As an Indian Feminist Sees It


(content warning: rape mentions)

As a Feminist born, brought up and living in India, this seemed to be the most legitimate topic I could write about to mark the beginning of my relationship with Peace-Off. One of my favourite movies has a very interesting line: “No country is perfect. We have to make it perfect.” My India is far from perfect. There are things about it which make me feel happy and proud, while there are other things which get me frustrated, angry, or just plain sad.

Unlike most other countries, I can proudly say that the Feminist Movement of India was initiated by the men of our country. Women joined the movement much later and slowly took over the reins. Cruel practices like Sati came to an end. Reforms like Widow Remarriage brought with them a breath of relief for women.

In today’s India, women in cities are never denied their right to education, their right to vote and their right to own property. Whereas women in different countries are fighting for their right to choose whether or not to have an abortion, the Indian women already have that right. Strict action is taken against anyone who subjects a woman to domestic violence or harasses her for dowry. Hence as a woman living in an Indian metropolitan city, I do not have much to complain about except the frequent encounters with cat-callers and street harassers.

The problem however, is with the mentality of the people. India is a country where a lot of people have a low tolerance level. In spite of the fact that India is a country which mostly worships female deities, prejudice towards women still occurs:

  • The ICC T20 World Cup was an eye opener. When Virat Kohli was not performing well in the previous year, people all over India didn’t bat an eyelid before blaming his then girlfriend and actress Anushka Sharma. This year, when he astonished the nation with his out of the world performance, people once again took to the internet to troll her. This proves the mentality of the people – always blame the women. When Kohli took a stand and shut down all these haters, my respect for him grew tenfold.
  • Temples in the southern part of the country had been barring women from entering the premises and had thus been preventing them from offering their prayers for the past four centuries. In a very stubborn manner they continue to do the same and refuse to let women enter in spite of the mass protests and campaigns. Even though the Supreme Court has ordered otherwise, these religious men continue to confidently hold their own.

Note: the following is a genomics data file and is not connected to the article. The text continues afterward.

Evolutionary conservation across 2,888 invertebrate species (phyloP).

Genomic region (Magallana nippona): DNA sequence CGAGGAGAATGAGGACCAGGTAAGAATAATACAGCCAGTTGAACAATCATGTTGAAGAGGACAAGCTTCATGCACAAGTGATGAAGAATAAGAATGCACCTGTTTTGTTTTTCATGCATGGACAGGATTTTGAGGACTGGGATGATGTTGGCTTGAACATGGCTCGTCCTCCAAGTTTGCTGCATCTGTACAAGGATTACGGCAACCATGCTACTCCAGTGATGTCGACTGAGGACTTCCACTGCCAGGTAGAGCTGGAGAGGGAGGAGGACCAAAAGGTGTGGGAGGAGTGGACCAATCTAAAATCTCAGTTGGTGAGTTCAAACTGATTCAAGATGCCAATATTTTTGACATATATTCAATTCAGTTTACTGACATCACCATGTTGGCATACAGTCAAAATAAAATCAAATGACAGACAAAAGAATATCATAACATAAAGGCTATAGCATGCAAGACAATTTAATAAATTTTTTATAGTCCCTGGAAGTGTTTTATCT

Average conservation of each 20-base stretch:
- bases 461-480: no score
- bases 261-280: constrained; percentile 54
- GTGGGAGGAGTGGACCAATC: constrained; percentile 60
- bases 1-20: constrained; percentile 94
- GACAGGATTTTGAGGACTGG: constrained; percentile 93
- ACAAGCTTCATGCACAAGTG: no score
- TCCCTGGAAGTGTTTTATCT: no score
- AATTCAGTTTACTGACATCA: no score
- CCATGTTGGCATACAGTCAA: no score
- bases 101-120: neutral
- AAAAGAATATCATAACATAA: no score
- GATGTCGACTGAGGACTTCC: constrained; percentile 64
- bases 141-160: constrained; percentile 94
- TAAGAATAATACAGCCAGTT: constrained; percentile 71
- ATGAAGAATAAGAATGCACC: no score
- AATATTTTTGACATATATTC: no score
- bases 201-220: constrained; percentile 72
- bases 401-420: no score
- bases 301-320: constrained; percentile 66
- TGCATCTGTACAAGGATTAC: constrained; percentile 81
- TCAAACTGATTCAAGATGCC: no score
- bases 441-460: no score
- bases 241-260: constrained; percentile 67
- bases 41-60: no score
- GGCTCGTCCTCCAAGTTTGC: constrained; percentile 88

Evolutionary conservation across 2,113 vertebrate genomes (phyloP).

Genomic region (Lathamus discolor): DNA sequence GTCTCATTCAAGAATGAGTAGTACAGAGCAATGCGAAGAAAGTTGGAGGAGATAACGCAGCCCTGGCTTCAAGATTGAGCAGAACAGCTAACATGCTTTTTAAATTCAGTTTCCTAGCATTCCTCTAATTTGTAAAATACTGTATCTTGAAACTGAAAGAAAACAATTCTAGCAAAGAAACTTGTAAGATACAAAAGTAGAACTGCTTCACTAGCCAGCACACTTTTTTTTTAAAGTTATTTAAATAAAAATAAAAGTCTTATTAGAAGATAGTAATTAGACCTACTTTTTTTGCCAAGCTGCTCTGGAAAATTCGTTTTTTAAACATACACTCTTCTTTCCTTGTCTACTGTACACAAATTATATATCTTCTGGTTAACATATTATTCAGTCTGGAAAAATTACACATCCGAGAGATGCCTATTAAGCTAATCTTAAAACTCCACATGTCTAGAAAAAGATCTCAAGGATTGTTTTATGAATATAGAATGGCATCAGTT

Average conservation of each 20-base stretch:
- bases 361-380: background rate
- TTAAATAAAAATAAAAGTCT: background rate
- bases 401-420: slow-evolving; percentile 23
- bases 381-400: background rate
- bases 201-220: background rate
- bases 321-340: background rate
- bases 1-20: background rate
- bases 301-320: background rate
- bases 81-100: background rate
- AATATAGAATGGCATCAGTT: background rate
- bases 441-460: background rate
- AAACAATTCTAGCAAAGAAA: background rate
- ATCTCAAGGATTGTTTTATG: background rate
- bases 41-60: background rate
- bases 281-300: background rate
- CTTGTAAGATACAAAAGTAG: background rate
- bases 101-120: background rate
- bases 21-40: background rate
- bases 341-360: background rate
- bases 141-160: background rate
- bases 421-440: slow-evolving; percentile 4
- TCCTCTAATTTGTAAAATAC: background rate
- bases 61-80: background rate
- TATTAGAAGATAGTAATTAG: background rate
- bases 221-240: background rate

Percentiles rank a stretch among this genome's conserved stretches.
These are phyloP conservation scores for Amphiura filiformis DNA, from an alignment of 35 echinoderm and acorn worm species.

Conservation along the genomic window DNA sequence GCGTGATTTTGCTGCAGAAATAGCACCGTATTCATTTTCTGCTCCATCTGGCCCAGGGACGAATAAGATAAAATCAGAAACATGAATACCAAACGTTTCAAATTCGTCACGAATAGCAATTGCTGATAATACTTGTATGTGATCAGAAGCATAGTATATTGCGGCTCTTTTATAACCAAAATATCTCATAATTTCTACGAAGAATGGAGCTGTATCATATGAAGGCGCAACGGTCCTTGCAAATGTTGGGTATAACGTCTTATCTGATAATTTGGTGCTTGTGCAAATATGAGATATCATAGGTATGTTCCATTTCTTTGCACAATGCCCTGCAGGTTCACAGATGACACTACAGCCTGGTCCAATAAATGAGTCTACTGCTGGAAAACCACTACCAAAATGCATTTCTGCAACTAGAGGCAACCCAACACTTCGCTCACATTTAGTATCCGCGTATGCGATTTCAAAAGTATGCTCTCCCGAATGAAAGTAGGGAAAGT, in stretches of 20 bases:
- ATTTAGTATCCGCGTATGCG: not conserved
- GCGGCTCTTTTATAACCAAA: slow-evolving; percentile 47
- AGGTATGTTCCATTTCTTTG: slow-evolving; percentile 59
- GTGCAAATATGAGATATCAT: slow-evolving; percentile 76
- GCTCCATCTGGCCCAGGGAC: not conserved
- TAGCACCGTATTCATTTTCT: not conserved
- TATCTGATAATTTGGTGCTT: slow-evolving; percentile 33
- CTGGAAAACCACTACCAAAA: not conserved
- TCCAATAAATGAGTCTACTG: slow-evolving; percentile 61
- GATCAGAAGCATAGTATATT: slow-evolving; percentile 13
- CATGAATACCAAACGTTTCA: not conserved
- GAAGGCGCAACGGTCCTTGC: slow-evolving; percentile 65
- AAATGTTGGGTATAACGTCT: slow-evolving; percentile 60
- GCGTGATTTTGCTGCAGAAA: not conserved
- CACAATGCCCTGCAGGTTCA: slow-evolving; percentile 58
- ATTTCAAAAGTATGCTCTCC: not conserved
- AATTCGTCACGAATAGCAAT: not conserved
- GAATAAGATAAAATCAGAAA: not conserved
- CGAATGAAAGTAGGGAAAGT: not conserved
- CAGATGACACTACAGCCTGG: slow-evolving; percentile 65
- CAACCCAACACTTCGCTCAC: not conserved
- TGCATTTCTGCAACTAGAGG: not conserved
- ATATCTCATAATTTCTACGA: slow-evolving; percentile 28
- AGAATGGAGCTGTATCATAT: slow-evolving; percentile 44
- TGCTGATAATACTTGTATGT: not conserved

• The Women and Child Development Minister of India, who also happens to be an educated woman, stated that marital rape cannot be a crime in India. Where the minimum age for a girl to get married is 18, the Indian Penal Code states that “Sexual intercourse by a man with his own wife, the wife not being under fifteen years of age, is not rape”. It is so terrifying that in spite of mass protests against it, marital rape is not even considered real in India.
  • Even though rape victims and survivors do find a lot of support from some of the common people, most other people still believe in blaming them for the heinous crime that they were subjected to. Male and trans victims are not taken seriously and women are subjected to even more torment if they seek justice. Character assassination is inevitable, the fear of which causes most to not report these crimes at all.
  • Marital rape isn’t a criminal offence in India, but homosexuality is. The Indian Penal Code states “Whoever voluntarily has carnal intercourse against the order of nature with any man, woman or animal shall be punished…” and as a result sexual relationships between consenting adults of the same gender are considered a criminal offence and are either ridiculed or frowned upon by society in general.

These problems are only a tiny fraction of all the hardships that an Indian woman has to face on a daily basis. However, times are changing and so is the mentality of the people. More and more people are protesting against the illogical age-old practices and ushering in positive changes in their own lives as well as in the lives of the people living around them.

India doesn’t have an individual based culture. In India we exist as a part of the society upholding all our relationships. Hence, in order to bring about any change it takes time, as the change has to affect each and every one sharing the bond. Change is gradual but when it does come, it is going to stay for a long time.

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